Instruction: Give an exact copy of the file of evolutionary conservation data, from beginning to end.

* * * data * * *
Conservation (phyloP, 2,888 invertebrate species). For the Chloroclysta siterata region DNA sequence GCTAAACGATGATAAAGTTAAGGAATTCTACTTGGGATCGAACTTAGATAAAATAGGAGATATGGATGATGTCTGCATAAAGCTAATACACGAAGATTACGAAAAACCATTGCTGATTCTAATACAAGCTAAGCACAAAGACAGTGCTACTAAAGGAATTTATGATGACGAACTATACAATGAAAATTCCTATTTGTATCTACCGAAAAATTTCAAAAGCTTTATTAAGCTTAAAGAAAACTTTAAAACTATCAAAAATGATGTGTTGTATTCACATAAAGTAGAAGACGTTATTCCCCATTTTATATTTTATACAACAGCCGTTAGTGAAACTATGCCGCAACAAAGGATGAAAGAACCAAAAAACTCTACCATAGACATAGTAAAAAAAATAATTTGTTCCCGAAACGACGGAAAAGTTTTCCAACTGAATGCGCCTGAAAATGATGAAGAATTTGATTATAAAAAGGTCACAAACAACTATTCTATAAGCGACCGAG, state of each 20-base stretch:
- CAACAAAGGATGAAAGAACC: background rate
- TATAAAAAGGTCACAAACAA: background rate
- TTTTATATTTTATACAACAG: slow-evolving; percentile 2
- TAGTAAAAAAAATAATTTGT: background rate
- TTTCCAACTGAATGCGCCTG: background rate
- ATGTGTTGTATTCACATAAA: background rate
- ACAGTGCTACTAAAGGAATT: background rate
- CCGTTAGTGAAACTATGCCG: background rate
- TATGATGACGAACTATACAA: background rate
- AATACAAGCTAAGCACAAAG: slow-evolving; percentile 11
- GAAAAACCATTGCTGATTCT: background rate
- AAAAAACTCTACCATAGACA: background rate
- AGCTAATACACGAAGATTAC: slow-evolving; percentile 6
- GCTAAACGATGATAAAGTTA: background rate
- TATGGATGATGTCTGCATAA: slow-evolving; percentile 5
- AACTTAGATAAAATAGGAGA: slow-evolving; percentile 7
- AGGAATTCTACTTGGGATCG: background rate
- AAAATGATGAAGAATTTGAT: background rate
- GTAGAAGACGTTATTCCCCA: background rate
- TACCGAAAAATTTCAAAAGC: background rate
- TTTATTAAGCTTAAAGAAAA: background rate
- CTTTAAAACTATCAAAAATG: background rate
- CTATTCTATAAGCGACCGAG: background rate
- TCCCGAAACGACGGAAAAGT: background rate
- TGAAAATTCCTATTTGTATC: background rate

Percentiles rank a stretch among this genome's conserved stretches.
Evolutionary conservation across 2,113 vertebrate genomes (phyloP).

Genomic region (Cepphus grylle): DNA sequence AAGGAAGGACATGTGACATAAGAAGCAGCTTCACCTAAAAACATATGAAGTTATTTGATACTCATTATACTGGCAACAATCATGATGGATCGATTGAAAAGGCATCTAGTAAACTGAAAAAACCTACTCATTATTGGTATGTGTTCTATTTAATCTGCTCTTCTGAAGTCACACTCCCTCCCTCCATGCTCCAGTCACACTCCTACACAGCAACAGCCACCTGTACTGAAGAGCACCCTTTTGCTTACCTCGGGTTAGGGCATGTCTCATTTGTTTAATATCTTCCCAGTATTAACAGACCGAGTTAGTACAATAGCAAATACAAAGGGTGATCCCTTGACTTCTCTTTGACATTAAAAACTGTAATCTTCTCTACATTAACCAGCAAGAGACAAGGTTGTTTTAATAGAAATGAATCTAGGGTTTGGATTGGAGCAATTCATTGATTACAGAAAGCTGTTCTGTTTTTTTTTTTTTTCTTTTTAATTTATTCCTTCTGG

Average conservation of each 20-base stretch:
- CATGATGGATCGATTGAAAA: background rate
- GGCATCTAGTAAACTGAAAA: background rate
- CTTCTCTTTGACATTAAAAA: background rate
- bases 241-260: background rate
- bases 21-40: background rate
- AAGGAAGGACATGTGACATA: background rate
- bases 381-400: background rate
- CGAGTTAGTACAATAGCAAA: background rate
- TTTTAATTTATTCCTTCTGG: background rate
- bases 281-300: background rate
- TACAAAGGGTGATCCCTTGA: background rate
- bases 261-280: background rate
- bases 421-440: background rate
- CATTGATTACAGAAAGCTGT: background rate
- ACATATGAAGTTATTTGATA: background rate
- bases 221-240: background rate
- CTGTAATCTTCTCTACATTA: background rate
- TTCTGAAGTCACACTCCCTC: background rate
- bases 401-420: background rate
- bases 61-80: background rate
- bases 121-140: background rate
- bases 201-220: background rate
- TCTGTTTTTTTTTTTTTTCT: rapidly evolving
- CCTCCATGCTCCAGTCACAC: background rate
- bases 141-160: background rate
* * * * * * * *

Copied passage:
Conservation (phyloP, 2,888 invertebrate species). For the Chloroclysta siterata region DNA sequence GCTAAACGATGATAAAGTTAAGGAATTCTACTTGGGATCGAACTTAGATAAAATAGGAGATATGGATGATGTCTGCATAAAGCTAATACACGAAGATTACGAAAAACCATTGCTGATTCTAATACAAGCTAAGCACAAAGACAGTGCTACTAAAGGAATTTATGATGACGAACTATACAATGAAAATTCCTATTTGTATCTACCGAAAAATTTCAAAAGCTTTATTAAGCTTAAAGAAAACTTTAAAACTATCAAAAATGATGTGTTGTATTCACATAAAGTAGAAGACGTTATTCCCCATTTTATATTTTATACAACAGCCGTTAGTGAAACTATGCCGCAACAAAGGATGAAAGAACCAAAAAACTCTACCATAGACATAGTAAAAAAAATAATTTGTTCCCGAAACGACGGAAAAGTTTTCCAACTGAATGCGCCTGAAAATGATGAAGAATTTGATTATAAAAAGGTCACAAACAACTATTCTATAAGCGACCGAG, state of each 20-base stretch:
- CAACAAAGGATGAAAGAACC: background rate
- TATAAAAAGGTCACAAACAA: background rate
- TTTTATATTTTATACAACAG: slow-evolving; percentile 2
- TAGTAAAAAAAATAATTTGT: background rate
- TTTCCAACTGAATGCGCCTG: background rate
- ATGTGTTGTATTCACATAAA: background rate
- ACAGTGCTACTAAAGGAATT: background rate
- CCGTTAGTGAAACTATGCCG: background rate
- TATGATGACGAACTATACAA: background rate
- AATACAAGCTAAGCACAAAG: slow-evolving; percentile 11
- GAAAAACCATTGCTGATTCT: background rate
- AAAAAACTCTACCATAGACA: background rate
- AGCTAATACACGAAGATTAC: slow-evolving; percentile 6
- GCTAAACGATGATAAAGTTA: background rate
- TATGGATGATGTCTGCATAA: slow-evolving; percentile 5
- AACTTAGATAAAATAGGAGA: slow-evolving; percentile 7
- AGGAATTCTACTTGGGATCG: background rate
- AAAATGATGAAGAATTTGAT: background rate
- GTAGAAGACGTTATTCCCCA: background rate
- TACCGAAAAATTTCAAAAGC: background rate
- TTTATTAAGCTTAAAGAAAA: background rate
- CTTTAAAACTATCAAAAATG: background rate
- CTATTCTATAAGCGACCGAG: background rate
- TCCCGAAACGACGGAAAAGT: background rate
- TGAAAATTCCTATTTGTATC: background rate

Percentiles rank a stretch among this genome's conserved stretches.
Evolutionary conservation across 2,113 vertebrate genomes (phyloP).

Genomic region (Cepphus grylle): DNA sequence AAGGAAGGACATGTGACATAAGAAGCAGCTTCACCTAAAAACATATGAAGTTATTTGATACTCATTATACTGGCAACAATCATGATGGATCGATTGAAAAGGCATCTAGTAAACTGAAAAAACCTACTCATTATTGGTATGTGTTCTATTTAATCTGCTCTTCTGAAGTCACACTCCCTCCCTCCATGCTCCAGTCACACTCCTACACAGCAACAGCCACCTGTACTGAAGAGCACCCTTTTGCTTACCTCGGGTTAGGGCATGTCTCATTTGTTTAATATCTTCCCAGTATTAACAGACCGAGTTAGTACAATAGCAAATACAAAGGGTGATCCCTTGACTTCTCTTTGACATTAAAAACTGTAATCTTCTCTACATTAACCAGCAAGAGACAAGGTTGTTTTAATAGAAATGAATCTAGGGTTTGGATTGGAGCAATTCATTGATTACAGAAAGCTGTTCTGTTTTTTTTTTTTTTCTTTTTAATTTATTCCTTCTGG

Average conservation of each 20-base stretch:
- CATGATGGATCGATTGAAAA: background rate
- GGCATCTAGTAAACTGAAAA: background rate
- CTTCTCTTTGACATTAAAAA: background rate
- bases 241-260: background rate
- bases 21-40: background rate
- AAGGAAGGACATGTGACATA: background rate
- bases 381-400: background rate
- CGAGTTAGTACAATAGCAAA: background rate
- TTTTAATTTATTCCTTCTGG: background rate
- bases 281-300: background rate
- TACAAAGGGTGATCCCTTGA: background rate
- bases 261-280: background rate
- bases 421-440: background rate
- CATTGATTACAGAAAGCTGT: background rate
- ACATATGAAGTTATTTGATA: background rate
- bases 221-240: background rate
- CTGTAATCTTCTCTACATTA: background rate
- TTCTGAAGTCACACTCCCTC: background rate
- bases 401-420: background rate
- bases 61-80: background rate
- bases 121-140: background rate
- bases 201-220: background rate
- TCTGTTTTTTTTTTTTTTCT: rapidly evolving
- CCTCCATGCTCCAGTCACAC: background rate
- bases 141-160: background rate